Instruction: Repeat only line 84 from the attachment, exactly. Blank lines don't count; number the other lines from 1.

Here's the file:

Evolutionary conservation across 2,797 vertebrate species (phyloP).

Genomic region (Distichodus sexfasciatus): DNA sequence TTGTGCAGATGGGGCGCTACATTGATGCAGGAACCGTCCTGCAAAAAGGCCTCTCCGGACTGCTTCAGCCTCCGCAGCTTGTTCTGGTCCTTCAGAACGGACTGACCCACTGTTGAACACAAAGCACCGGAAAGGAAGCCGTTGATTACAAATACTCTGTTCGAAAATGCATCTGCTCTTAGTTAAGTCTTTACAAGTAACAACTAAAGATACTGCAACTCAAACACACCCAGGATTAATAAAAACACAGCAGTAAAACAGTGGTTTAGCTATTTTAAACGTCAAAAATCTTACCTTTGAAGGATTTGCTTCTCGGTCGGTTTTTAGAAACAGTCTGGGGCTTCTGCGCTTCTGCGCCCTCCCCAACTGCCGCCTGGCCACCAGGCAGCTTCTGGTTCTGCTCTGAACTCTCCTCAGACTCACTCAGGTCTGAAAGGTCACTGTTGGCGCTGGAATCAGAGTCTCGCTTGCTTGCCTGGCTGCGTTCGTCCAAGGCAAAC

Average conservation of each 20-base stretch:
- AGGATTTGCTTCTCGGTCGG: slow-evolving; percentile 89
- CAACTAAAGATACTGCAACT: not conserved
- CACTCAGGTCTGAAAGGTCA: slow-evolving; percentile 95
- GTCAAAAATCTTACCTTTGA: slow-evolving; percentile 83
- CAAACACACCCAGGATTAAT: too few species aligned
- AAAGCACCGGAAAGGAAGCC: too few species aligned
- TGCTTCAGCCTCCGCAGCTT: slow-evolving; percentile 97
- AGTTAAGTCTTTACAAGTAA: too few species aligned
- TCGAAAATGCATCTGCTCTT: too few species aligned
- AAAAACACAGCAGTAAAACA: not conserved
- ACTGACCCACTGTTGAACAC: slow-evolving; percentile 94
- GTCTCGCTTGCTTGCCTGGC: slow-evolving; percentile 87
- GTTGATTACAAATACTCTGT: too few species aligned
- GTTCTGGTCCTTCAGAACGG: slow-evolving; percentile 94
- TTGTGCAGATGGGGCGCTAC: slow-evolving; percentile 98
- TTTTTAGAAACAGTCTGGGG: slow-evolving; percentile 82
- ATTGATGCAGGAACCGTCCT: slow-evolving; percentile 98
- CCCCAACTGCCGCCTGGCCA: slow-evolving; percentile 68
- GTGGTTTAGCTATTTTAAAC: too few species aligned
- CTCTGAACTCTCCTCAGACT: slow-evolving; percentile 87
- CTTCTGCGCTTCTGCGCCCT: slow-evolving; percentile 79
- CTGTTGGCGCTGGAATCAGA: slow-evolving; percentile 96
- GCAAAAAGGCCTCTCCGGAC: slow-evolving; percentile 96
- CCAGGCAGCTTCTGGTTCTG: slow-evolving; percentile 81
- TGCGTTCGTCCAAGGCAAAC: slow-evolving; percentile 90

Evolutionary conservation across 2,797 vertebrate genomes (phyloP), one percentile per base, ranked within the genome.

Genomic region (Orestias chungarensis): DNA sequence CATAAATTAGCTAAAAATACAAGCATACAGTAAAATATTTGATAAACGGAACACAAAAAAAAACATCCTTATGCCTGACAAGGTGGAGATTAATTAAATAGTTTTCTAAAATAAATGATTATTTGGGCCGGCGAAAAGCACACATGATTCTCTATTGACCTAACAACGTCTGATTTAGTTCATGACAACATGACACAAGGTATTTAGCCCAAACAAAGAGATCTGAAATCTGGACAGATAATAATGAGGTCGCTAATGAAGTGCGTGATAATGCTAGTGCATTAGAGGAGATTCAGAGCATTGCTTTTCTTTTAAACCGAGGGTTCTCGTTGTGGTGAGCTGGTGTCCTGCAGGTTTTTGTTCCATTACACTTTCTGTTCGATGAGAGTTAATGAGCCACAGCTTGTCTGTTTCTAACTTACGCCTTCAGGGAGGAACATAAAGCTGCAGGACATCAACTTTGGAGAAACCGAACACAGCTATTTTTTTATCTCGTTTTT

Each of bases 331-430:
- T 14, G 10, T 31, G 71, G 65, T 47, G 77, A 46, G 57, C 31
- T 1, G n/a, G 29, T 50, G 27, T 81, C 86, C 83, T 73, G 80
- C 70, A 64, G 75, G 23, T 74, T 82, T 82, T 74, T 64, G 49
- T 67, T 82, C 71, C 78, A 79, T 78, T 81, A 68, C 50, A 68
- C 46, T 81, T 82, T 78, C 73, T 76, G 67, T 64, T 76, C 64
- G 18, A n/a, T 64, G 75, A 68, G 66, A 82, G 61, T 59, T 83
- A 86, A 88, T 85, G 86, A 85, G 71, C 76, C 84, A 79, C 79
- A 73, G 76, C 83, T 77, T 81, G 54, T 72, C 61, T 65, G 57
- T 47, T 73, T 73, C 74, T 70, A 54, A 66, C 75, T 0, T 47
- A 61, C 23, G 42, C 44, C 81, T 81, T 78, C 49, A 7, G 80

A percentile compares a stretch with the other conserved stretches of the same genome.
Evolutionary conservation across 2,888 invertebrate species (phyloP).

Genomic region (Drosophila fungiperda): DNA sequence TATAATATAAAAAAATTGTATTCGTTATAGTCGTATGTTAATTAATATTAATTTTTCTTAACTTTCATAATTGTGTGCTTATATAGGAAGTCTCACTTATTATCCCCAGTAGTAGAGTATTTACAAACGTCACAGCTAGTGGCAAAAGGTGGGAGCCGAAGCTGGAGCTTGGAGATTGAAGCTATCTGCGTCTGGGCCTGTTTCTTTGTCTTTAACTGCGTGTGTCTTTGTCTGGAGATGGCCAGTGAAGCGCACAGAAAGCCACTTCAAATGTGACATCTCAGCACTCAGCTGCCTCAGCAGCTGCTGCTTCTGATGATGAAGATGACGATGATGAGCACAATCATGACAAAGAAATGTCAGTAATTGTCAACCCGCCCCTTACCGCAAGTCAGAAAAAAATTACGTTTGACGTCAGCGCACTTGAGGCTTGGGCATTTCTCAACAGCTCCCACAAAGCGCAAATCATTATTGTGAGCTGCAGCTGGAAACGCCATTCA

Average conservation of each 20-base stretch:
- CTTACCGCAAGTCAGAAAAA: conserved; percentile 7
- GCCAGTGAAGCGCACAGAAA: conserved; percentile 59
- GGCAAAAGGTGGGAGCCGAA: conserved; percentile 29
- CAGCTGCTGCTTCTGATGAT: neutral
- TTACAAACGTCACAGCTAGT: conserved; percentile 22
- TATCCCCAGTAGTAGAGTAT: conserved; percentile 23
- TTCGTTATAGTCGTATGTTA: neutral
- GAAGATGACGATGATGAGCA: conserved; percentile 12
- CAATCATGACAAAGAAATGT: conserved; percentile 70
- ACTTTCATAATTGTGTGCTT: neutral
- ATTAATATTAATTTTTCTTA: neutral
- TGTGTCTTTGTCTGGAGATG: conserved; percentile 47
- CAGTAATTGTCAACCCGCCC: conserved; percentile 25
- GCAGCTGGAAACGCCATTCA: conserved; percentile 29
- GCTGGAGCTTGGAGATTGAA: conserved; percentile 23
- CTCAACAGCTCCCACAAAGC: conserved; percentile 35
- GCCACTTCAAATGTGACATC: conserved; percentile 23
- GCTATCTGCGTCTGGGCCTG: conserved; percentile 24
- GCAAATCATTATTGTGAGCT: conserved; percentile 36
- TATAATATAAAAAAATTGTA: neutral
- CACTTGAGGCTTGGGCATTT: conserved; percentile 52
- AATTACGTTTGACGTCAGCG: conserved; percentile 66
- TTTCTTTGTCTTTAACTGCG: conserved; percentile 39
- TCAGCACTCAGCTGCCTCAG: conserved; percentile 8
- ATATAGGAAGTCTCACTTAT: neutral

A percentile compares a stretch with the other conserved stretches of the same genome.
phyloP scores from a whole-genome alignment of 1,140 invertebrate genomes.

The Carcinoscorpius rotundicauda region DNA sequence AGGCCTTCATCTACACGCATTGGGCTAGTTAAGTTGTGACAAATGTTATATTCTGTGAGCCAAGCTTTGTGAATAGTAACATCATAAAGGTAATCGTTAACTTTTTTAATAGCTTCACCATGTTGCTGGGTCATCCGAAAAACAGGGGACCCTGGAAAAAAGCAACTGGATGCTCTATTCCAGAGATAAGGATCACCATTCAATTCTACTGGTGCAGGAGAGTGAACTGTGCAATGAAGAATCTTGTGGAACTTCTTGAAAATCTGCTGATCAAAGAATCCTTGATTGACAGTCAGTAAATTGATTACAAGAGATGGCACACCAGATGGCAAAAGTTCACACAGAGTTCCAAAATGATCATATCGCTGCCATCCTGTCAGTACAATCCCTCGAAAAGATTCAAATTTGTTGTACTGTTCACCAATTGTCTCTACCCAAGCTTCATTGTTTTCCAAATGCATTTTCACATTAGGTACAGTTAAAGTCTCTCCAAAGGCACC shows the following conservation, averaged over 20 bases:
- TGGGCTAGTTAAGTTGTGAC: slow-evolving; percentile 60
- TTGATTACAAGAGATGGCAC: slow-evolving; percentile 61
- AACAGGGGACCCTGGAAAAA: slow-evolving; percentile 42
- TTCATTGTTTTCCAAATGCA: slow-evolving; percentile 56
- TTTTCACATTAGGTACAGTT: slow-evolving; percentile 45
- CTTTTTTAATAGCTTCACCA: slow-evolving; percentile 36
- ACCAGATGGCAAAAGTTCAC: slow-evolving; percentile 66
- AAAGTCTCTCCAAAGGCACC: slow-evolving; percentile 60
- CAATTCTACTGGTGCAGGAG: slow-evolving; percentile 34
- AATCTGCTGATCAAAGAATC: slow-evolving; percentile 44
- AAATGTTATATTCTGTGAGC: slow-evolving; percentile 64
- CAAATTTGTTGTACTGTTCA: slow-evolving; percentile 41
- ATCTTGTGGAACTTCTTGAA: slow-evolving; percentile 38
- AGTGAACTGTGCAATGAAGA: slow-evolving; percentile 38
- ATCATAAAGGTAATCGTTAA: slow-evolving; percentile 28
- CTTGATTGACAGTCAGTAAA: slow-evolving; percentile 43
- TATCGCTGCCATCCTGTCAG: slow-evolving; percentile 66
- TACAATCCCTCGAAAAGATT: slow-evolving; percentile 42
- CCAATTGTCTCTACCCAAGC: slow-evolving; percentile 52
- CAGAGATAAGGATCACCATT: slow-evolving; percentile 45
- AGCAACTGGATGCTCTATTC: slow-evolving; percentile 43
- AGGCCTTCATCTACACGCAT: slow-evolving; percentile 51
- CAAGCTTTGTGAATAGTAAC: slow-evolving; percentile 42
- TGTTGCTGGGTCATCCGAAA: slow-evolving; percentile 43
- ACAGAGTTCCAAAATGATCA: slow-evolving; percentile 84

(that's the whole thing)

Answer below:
- AAATGTTATATTCTGTGAGC: slow-evolving; percentile 64